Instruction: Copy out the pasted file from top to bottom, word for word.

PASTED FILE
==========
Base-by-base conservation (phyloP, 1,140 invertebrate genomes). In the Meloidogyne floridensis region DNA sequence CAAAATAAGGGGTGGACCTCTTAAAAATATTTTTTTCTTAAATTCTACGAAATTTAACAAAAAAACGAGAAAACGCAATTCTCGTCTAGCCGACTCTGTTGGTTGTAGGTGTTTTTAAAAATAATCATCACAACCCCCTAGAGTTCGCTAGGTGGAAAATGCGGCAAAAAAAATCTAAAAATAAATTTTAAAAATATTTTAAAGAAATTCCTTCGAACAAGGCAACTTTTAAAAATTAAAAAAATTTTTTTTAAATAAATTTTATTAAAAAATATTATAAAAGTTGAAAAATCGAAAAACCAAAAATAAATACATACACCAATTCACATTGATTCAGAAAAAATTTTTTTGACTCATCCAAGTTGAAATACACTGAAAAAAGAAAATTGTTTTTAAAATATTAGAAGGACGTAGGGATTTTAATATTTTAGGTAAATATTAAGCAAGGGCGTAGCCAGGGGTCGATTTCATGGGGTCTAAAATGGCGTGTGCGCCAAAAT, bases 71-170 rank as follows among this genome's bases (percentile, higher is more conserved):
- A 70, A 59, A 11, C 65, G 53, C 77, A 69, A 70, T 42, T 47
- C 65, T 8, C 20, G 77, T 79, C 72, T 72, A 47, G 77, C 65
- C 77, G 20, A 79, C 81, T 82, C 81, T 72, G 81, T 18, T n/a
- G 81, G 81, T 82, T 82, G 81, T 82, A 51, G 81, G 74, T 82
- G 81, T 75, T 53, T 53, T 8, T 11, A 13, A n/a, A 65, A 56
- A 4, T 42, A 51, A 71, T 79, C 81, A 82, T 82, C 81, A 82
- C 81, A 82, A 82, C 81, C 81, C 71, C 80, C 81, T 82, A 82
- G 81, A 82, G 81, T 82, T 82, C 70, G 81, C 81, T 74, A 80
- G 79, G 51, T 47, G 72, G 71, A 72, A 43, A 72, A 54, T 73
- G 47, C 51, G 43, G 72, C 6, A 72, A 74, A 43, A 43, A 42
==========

Base-by-base conservation (phyloP, 1,140 invertebrate genomes). In the Meloidogyne floridensis region DNA sequence CAAAATAAGGGGTGGACCTCTTAAAAATATTTTTTTCTTAAATTCTACGAAATTTAACAAAAAAACGAGAAAACGCAATTCTCGTCTAGCCGACTCTGTTGGTTGTAGGTGTTTTTAAAAATAATCATCACAACCCCCTAGAGTTCGCTAGGTGGAAAATGCGGCAAAAAAAATCTAAAAATAAATTTTAAAAATATTTTAAAGAAATTCCTTCGAACAAGGCAACTTTTAAAAATTAAAAAAATTTTTTTTAAATAAATTTTATTAAAAAATATTATAAAAGTTGAAAAATCGAAAAACCAAAAATAAATACATACACCAATTCACATTGATTCAGAAAAAATTTTTTTGACTCATCCAAGTTGAAATACACTGAAAAAAGAAAATTGTTTTTAAAATATTAGAAGGACGTAGGGATTTTAATATTTTAGGTAAATATTAAGCAAGGGCGTAGCCAGGGGTCGATTTCATGGGGTCTAAAATGGCGTGTGCGCCAAAAT, bases 71-170 rank as follows among this genome's bases (percentile, higher is more conserved):
- A 70, A 59, A 11, C 65, G 53, C 77, A 69, A 70, T 42, T 47
- C 65, T 8, C 20, G 77, T 79, C 72, T 72, A 47, G 77, C 65
- C 77, G 20, A 79, C 81, T 82, C 81, T 72, G 81, T 18, T n/a
- G 81, G 81, T 82, T 82, G 81, T 82, A 51, G 81, G 74, T 82
- G 81, T 75, T 53, T 53, T 8, T 11, A 13, A n/a, A 65, A 56
- A 4, T 42, A 51, A 71, T 79, C 81, A 82, T 82, C 81, A 82
- C 81, A 82, A 82, C 81, C 81, C 71, C 80, C 81, T 82, A 82
- G 81, A 82, G 81, T 82, T 82, C 70, G 81, C 81, T 74, A 80
- G 79, G 51, T 47, G 72, G 71, A 72, A 43, A 72, A 54, T 73
- G 47, C 51, G 43, G 72, C 6, A 72, A 74, A 43, A 43, A 42